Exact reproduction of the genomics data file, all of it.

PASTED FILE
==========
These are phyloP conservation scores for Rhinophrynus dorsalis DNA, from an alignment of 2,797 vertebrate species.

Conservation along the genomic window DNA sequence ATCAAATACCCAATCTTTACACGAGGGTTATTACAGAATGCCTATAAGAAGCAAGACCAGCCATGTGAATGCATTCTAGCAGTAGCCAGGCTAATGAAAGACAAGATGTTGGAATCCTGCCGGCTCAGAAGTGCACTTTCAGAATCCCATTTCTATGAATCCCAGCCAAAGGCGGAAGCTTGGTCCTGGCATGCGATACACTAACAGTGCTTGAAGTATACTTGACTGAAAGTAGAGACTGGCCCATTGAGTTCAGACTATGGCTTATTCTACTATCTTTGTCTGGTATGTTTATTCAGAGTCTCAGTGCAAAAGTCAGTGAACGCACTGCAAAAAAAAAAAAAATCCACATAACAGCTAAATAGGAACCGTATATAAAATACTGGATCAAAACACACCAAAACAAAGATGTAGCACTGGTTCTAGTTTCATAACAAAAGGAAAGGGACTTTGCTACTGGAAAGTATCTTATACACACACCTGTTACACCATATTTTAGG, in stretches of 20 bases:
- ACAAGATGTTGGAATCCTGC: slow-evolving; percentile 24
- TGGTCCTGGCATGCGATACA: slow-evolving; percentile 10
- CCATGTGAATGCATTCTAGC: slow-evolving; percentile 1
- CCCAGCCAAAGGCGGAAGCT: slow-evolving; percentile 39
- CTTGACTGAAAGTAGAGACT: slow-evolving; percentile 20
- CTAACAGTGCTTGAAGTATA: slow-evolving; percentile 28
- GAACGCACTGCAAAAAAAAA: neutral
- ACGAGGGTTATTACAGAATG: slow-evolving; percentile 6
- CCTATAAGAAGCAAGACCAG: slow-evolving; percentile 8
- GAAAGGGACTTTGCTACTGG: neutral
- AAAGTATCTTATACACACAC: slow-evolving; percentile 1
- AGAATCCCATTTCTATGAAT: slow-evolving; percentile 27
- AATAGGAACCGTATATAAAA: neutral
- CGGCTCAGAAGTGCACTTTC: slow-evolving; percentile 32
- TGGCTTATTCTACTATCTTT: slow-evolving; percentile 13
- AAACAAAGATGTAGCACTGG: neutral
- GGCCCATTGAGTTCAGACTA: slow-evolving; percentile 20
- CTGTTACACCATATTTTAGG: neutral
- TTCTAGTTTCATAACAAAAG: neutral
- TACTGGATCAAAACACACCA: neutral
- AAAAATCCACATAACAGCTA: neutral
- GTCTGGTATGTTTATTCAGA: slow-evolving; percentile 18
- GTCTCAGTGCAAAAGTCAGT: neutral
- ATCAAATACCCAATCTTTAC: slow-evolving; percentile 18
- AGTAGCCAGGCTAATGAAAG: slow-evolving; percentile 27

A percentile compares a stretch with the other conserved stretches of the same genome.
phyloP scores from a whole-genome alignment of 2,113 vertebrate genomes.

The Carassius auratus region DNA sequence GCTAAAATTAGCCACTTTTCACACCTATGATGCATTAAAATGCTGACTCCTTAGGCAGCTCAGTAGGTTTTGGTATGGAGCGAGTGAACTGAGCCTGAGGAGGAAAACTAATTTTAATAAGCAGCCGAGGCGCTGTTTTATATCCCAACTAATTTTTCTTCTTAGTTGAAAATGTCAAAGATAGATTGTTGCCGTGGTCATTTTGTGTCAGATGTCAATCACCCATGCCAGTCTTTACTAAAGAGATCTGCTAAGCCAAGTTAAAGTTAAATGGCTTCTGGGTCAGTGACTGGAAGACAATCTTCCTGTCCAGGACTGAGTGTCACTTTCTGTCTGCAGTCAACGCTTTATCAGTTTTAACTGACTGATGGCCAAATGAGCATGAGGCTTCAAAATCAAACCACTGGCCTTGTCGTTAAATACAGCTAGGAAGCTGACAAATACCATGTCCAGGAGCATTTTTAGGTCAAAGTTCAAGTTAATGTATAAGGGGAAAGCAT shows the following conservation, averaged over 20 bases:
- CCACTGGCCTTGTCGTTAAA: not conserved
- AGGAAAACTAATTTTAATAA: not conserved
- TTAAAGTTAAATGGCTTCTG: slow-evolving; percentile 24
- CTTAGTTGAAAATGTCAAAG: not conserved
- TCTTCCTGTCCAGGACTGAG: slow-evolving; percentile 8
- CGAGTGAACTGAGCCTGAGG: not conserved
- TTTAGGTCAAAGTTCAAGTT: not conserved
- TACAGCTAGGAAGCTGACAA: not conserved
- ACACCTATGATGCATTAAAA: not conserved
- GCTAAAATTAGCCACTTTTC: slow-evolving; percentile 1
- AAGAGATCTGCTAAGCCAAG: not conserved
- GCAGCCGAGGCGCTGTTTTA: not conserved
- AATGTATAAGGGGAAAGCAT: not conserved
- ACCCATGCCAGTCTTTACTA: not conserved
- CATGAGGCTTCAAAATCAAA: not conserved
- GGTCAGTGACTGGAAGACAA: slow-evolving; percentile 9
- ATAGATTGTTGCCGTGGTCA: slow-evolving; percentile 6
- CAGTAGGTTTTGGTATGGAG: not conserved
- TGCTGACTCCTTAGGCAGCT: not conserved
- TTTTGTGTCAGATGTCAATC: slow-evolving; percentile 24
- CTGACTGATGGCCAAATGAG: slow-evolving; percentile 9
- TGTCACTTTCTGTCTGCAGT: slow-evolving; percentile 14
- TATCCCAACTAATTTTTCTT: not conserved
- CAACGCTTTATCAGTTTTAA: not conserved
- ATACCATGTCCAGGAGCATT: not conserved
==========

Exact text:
These are phyloP conservation scores for Rhinophrynus dorsalis DNA, from an alignment of 2,797 vertebrate species.

Conservation along the genomic window DNA sequence ATCAAATACCCAATCTTTACACGAGGGTTATTACAGAATGCCTATAAGAAGCAAGACCAGCCATGTGAATGCATTCTAGCAGTAGCCAGGCTAATGAAAGACAAGATGTTGGAATCCTGCCGGCTCAGAAGTGCACTTTCAGAATCCCATTTCTATGAATCCCAGCCAAAGGCGGAAGCTTGGTCCTGGCATGCGATACACTAACAGTGCTTGAAGTATACTTGACTGAAAGTAGAGACTGGCCCATTGAGTTCAGACTATGGCTTATTCTACTATCTTTGTCTGGTATGTTTATTCAGAGTCTCAGTGCAAAAGTCAGTGAACGCACTGCAAAAAAAAAAAAAATCCACATAACAGCTAAATAGGAACCGTATATAAAATACTGGATCAAAACACACCAAAACAAAGATGTAGCACTGGTTCTAGTTTCATAACAAAAGGAAAGGGACTTTGCTACTGGAAAGTATCTTATACACACACCTGTTACACCATATTTTAGG, in stretches of 20 bases:
- ACAAGATGTTGGAATCCTGC: slow-evolving; percentile 24
- TGGTCCTGGCATGCGATACA: slow-evolving; percentile 10
- CCATGTGAATGCATTCTAGC: slow-evolving; percentile 1
- CCCAGCCAAAGGCGGAAGCT: slow-evolving; percentile 39
- CTTGACTGAAAGTAGAGACT: slow-evolving; percentile 20
- CTAACAGTGCTTGAAGTATA: slow-evolving; percentile 28
- GAACGCACTGCAAAAAAAAA: neutral
- ACGAGGGTTATTACAGAATG: slow-evolving; percentile 6
- CCTATAAGAAGCAAGACCAG: slow-evolving; percentile 8
- GAAAGGGACTTTGCTACTGG: neutral
- AAAGTATCTTATACACACAC: slow-evolving; percentile 1
- AGAATCCCATTTCTATGAAT: slow-evolving; percentile 27
- AATAGGAACCGTATATAAAA: neutral
- CGGCTCAGAAGTGCACTTTC: slow-evolving; percentile 32
- TGGCTTATTCTACTATCTTT: slow-evolving; percentile 13
- AAACAAAGATGTAGCACTGG: neutral
- GGCCCATTGAGTTCAGACTA: slow-evolving; percentile 20
- CTGTTACACCATATTTTAGG: neutral
- TTCTAGTTTCATAACAAAAG: neutral
- TACTGGATCAAAACACACCA: neutral
- AAAAATCCACATAACAGCTA: neutral
- GTCTGGTATGTTTATTCAGA: slow-evolving; percentile 18
- GTCTCAGTGCAAAAGTCAGT: neutral
- ATCAAATACCCAATCTTTAC: slow-evolving; percentile 18
- AGTAGCCAGGCTAATGAAAG: slow-evolving; percentile 27

A percentile compares a stretch with the other conserved stretches of the same genome.
phyloP scores from a whole-genome alignment of 2,113 vertebrate genomes.

The Carassius auratus region DNA sequence GCTAAAATTAGCCACTTTTCACACCTATGATGCATTAAAATGCTGACTCCTTAGGCAGCTCAGTAGGTTTTGGTATGGAGCGAGTGAACTGAGCCTGAGGAGGAAAACTAATTTTAATAAGCAGCCGAGGCGCTGTTTTATATCCCAACTAATTTTTCTTCTTAGTTGAAAATGTCAAAGATAGATTGTTGCCGTGGTCATTTTGTGTCAGATGTCAATCACCCATGCCAGTCTTTACTAAAGAGATCTGCTAAGCCAAGTTAAAGTTAAATGGCTTCTGGGTCAGTGACTGGAAGACAATCTTCCTGTCCAGGACTGAGTGTCACTTTCTGTCTGCAGTCAACGCTTTATCAGTTTTAACTGACTGATGGCCAAATGAGCATGAGGCTTCAAAATCAAACCACTGGCCTTGTCGTTAAATACAGCTAGGAAGCTGACAAATACCATGTCCAGGAGCATTTTTAGGTCAAAGTTCAAGTTAATGTATAAGGGGAAAGCAT shows the following conservation, averaged over 20 bases:
- CCACTGGCCTTGTCGTTAAA: not conserved
- AGGAAAACTAATTTTAATAA: not conserved
- TTAAAGTTAAATGGCTTCTG: slow-evolving; percentile 24
- CTTAGTTGAAAATGTCAAAG: not conserved
- TCTTCCTGTCCAGGACTGAG: slow-evolving; percentile 8
- CGAGTGAACTGAGCCTGAGG: not conserved
- TTTAGGTCAAAGTTCAAGTT: not conserved
- TACAGCTAGGAAGCTGACAA: not conserved
- ACACCTATGATGCATTAAAA: not conserved
- GCTAAAATTAGCCACTTTTC: slow-evolving; percentile 1
- AAGAGATCTGCTAAGCCAAG: not conserved
- GCAGCCGAGGCGCTGTTTTA: not conserved
- AATGTATAAGGGGAAAGCAT: not conserved
- ACCCATGCCAGTCTTTACTA: not conserved
- CATGAGGCTTCAAAATCAAA: not conserved
- GGTCAGTGACTGGAAGACAA: slow-evolving; percentile 9
- ATAGATTGTTGCCGTGGTCA: slow-evolving; percentile 6
- CAGTAGGTTTTGGTATGGAG: not conserved
- TGCTGACTCCTTAGGCAGCT: not conserved
- TTTTGTGTCAGATGTCAATC: slow-evolving; percentile 24
- CTGACTGATGGCCAAATGAG: slow-evolving; percentile 9
- TGTCACTTTCTGTCTGCAGT: slow-evolving; percentile 14
- TATCCCAACTAATTTTTCTT: not conserved
- CAACGCTTTATCAGTTTTAA: not conserved
- ATACCATGTCCAGGAGCATT: not conserved